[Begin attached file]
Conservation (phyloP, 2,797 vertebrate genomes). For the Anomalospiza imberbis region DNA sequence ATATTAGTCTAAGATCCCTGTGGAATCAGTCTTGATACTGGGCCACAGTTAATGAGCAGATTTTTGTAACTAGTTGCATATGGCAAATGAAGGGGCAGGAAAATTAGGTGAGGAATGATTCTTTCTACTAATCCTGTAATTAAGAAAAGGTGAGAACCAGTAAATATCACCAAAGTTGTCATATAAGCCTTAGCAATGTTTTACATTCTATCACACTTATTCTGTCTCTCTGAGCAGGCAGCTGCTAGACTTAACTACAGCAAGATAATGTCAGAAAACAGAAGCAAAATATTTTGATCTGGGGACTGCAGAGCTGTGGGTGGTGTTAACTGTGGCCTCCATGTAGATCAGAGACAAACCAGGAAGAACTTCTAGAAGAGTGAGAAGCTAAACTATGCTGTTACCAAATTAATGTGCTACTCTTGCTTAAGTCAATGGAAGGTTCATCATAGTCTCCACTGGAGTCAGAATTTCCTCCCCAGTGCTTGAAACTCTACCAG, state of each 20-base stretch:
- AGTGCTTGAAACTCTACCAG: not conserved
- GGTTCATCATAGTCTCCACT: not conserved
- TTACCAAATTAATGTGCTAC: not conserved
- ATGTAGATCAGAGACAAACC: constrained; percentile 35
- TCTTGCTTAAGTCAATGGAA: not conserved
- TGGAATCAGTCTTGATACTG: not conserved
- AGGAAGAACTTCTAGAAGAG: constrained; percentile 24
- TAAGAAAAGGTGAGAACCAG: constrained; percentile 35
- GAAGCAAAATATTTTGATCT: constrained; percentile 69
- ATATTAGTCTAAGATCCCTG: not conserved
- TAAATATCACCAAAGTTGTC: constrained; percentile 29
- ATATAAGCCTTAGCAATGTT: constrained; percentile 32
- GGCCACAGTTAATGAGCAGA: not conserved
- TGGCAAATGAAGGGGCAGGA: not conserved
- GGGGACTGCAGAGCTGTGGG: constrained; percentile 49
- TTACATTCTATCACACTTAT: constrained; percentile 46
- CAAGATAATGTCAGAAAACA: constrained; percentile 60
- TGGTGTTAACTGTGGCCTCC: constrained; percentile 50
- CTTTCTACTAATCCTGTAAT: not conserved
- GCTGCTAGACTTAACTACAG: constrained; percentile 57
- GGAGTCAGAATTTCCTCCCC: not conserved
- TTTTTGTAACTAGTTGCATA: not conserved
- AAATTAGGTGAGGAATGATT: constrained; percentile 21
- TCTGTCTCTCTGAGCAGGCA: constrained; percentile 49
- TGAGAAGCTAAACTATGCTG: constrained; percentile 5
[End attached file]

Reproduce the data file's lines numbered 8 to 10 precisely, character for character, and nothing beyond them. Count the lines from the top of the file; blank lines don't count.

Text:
- AGGAAGAACTTCTAGAAGAG: constrained; percentile 24
- TAAGAAAAGGTGAGAACCAG: constrained; percentile 35
- GAAGCAAAATATTTTGATCT: constrained; percentile 69